|290-5||Graduate Seminar: Rawl’s Theory of Justice||Munoz-Dardé||M 2-4||234 Moses Hall|
The purpose of the seminar is to present and assess Rawls’s seminal book in its entirety, as a single project, placing it in its historical and ethical wider context. This will allow us a.) to highlight the importance of Rawls’s ambition to rival classical utilitarians in shaping the form of his theory; and b.) to bring to light how TJ constitutes a systematic theory embracing moral doctrines and social and economic facts, at the same time placing them in a contractualist framework.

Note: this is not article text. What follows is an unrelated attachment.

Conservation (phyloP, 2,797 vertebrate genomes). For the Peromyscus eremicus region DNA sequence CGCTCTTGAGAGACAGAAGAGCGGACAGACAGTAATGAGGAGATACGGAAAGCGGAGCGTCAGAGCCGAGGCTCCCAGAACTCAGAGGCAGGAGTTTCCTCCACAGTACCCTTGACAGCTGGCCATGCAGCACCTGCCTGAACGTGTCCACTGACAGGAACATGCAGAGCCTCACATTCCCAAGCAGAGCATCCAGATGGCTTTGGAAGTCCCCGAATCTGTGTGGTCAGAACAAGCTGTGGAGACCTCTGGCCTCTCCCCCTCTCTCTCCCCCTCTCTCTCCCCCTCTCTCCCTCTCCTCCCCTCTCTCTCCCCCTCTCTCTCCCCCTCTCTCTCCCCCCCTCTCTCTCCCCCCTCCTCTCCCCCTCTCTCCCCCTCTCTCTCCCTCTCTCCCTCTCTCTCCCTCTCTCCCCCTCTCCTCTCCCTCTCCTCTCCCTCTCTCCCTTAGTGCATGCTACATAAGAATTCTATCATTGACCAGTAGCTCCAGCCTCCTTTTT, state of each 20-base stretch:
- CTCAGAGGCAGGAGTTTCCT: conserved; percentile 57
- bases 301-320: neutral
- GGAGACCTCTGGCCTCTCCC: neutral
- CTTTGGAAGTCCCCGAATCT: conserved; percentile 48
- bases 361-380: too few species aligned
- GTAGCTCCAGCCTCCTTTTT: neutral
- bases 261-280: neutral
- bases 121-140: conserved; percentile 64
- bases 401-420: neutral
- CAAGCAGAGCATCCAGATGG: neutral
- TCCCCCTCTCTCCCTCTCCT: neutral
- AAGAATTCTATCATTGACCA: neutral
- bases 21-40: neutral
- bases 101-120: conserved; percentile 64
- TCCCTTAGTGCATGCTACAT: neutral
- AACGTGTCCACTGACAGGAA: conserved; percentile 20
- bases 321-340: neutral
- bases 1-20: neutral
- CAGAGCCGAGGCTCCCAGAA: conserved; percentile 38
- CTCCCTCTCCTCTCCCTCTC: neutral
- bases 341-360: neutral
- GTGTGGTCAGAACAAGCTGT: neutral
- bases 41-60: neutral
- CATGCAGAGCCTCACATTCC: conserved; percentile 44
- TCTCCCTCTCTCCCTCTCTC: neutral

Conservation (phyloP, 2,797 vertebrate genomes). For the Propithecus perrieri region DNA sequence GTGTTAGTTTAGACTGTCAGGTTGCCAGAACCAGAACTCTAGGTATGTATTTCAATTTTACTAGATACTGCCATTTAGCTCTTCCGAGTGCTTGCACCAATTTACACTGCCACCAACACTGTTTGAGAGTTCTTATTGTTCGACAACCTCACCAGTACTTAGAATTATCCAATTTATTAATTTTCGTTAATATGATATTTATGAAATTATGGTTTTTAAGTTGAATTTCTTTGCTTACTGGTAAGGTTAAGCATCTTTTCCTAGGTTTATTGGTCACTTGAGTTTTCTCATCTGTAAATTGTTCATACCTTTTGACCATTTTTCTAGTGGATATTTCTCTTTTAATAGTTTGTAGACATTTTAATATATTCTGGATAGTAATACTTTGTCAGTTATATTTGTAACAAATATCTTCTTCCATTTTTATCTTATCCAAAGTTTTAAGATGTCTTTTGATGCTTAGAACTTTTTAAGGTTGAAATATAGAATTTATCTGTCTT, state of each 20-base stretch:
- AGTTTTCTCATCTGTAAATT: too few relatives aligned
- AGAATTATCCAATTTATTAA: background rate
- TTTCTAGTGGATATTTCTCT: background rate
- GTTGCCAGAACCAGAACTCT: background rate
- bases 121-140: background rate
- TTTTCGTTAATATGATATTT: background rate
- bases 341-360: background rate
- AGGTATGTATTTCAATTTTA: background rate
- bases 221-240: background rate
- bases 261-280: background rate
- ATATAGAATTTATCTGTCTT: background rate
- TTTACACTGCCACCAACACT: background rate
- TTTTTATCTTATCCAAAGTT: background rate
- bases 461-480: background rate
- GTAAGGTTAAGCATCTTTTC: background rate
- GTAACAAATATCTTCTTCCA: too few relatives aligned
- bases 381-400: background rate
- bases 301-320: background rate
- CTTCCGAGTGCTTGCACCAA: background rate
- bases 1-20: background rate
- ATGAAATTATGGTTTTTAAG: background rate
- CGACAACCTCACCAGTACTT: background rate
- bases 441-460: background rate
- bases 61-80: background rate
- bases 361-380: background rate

The seminar will focus on Rawls’s conception of justice, as developed in the revised edition of A Theory of Justice (TJ), and Justice as Fairness a Restatement (JRF). JFR is a succinct, revised statement of the idea of justice as fairness. In it, Rawls recasts the basic arguments for the two principles central to his conception of justice, responds to common objections, but also corrects what he came to see as mistakes in TJ. By going back and forth between TJ and the mature statement of the theory in JRF, the seminar will address interpretative questions regarding the very idea of Justice as Fairness, the Original Position and the knowledge that the parties are in possession of or deprived from, the idea of Reflective Equilibrium, the Basic Structure as subject, the Difference Principle, Reasonable Overlapping Consensus, and the difference between Political Liberalism and Comprehensive Liberalism.